We were in Windermere today on an ice cream run, at the fantastic Allen's Creamery. For the uninitiated, Windermere is one of the most exclusive areas of Orange County. The houses are expensive and on lakes, sitting by the road is like watching an exotic car show, and famous people live there. (My friend/neighbor/coworker actually spotted Shaq running there, and stopped him for a selfie.)
While waiting for Simon to finish up his ice cream, two late high school-age girls came in. You could tell everything about them was expensive, from their clothes and purses to hair and makeup. This stood in stark contrast to the girls working in the store, who were working their asses off to serve the steady stream of people coming in. I'm not sure why, but I got super judgmental. I immediately assumed that these girls never had to work for anything, that they were used to getting everything that they wanted, and they were the kind of people I loathed.
I don't know why I immediately go there, except that strictly working from appearances, they were the kind of people I loathed in high school when I moved into the suburbs, and that feeling was reinforced ten times over in college. In reality, the exchange they had with the girls working there was beyond nice and polite, and I couldn't possibly know anything about their upbringing, work ethic or how grounded they were. That's shitty, and I don't like myself for being like that.
There is in the general sense a wedge being driven between the classes in this country, fed mostly by our incessant cultural need to hate someone. It's like the American way, and in my relatively short life the focus has shifted around from African-Americans to homosexuals to Latinos to any immigrant back to African-Americans to Muslims, and a continuous range among them all. The energy spent on the hating is staggering. The silly "occupy" movement was frankly just as ridiculous, because it fostered the idea that anyone doing really well, "the 1%," got there by evil means and was out to oppress everyone else. And of course there were people who fit that description, but lumping them in with honest, hard working people was stupid.
There are selfish, asshole-ish people at all income levels. Most people that I've known who are truly in the 1% are good people who work hard, engage in philanthropy, and generally lift others up. It's unfair to assume the worst, especially of their kids.
I was mindlessly scrolling through Facebook last night when I saw a post from Shirley Manson that really stuck with me. Mind you, I guess I've been slightly obsessed with her and Garbage for 20 years, but it's funny how the things she has ranted about over that time have closely mirrored my own rants. That makes sense, as she's about three years older than me, so we've grown up in a similar time period. But she got to be a Terminator on TV, so she wins.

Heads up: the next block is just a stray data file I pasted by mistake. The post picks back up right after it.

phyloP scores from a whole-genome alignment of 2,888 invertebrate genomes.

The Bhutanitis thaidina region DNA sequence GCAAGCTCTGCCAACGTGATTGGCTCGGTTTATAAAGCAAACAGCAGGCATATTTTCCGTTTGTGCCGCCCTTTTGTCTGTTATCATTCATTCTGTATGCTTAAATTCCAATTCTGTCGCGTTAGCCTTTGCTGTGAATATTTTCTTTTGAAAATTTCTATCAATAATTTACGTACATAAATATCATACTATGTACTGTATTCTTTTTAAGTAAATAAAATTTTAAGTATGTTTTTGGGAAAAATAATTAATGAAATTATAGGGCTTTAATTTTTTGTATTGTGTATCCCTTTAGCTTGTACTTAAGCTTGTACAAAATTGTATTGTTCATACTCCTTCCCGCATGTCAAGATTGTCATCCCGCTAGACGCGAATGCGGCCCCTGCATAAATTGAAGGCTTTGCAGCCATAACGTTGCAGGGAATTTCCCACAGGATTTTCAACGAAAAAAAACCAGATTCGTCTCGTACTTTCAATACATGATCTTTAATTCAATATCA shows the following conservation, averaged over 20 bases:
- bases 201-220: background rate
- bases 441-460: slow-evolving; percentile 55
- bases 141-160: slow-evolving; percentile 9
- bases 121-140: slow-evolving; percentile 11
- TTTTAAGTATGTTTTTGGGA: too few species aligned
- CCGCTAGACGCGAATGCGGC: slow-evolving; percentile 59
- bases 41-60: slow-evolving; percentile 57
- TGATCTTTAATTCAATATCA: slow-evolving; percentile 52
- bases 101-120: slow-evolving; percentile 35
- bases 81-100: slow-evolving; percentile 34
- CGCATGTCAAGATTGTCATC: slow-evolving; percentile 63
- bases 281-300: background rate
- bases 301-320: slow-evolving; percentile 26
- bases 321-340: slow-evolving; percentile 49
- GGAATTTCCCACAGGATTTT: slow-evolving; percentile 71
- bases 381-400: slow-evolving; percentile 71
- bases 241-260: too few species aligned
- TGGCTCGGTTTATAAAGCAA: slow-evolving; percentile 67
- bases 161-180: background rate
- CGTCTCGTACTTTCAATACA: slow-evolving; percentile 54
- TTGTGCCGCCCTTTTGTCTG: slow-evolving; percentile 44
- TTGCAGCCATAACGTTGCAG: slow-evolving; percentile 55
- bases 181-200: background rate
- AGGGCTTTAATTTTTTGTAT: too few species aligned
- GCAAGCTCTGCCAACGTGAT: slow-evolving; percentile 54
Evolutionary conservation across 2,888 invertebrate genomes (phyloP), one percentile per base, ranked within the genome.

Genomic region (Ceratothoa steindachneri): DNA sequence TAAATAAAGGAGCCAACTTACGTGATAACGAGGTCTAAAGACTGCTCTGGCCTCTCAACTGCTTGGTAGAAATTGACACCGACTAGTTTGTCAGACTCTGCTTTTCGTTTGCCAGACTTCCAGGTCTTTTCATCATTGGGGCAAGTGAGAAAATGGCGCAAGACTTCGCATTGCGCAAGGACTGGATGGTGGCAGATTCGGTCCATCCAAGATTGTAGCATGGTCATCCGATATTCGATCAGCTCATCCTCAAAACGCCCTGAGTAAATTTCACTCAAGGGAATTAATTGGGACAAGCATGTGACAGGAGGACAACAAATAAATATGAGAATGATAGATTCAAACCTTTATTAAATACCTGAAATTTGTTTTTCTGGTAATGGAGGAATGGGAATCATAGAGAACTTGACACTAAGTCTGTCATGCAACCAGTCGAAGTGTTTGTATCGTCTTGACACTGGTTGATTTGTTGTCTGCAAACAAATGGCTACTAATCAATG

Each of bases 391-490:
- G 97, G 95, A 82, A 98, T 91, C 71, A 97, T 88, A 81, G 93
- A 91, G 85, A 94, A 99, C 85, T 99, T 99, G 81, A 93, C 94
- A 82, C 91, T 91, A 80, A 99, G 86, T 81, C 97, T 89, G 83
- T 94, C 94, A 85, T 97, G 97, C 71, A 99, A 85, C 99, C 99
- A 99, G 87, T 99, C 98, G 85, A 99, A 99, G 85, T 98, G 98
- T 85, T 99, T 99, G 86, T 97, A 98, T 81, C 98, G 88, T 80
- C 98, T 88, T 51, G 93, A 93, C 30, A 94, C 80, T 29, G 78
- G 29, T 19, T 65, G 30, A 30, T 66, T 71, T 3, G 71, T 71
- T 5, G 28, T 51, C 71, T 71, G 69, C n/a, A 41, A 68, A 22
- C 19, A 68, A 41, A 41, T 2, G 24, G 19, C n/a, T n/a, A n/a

In any case, she remarks about how happy she is in her life, that it's exactly what she wants it to be. I can completely relate, but for me, it's certainly not something I've been able to say most of my life. As she reminds us, life has its ups and downs and can change for the worse at any time. She starts to get into the why of it all, how "life changes or devolves." It's with that in mind that I start to wonder if the quality of your life is largely measured by your perspective.
I think about how I described success or an ideal life when I was 21, and it was kind of stupid, or naive, at least. I've noticed younger friends make similar assessments at that age. At the time you think that anything else is just compromise, as if you're not allowed to evolve your perspective. As time passes, and you experience life, ideal changes.
For example, there's a dude that I went to school with who always posts pictures of himself with famous people, and he's always gotten off being around those folks (I believe there was some inherited privilege there, as he was that way in school as well). I started to experience a little of that working in radio at that time too, but it didn't take me long to see how shallow it was, and unfortunately how disappointing famous people were. (If I ever meet Shirley Manson, I hope she's not like that.) So while the dude from school is still posting those photos, I'm posting silly selfies with my kid and my wife, and I feel like that's objectively better. 20-year-old me could never have envisioned this life, but it's awesome. The other dude, well, seems sad and lonely, but maybe he doesn't think he is.
I think Shirley Manson and I are happy because our lives are exactly what we want them to be, whether we ever knew it was what we wanted or not. Life isn't an act of settling or compromise, it's an act of discovery. I didn't know that making software for a living, in Florida, with a little boy and a second wife, were going to be life as I want it. I do know that I choose every day to be happy with this arrangement, because that's my perspective.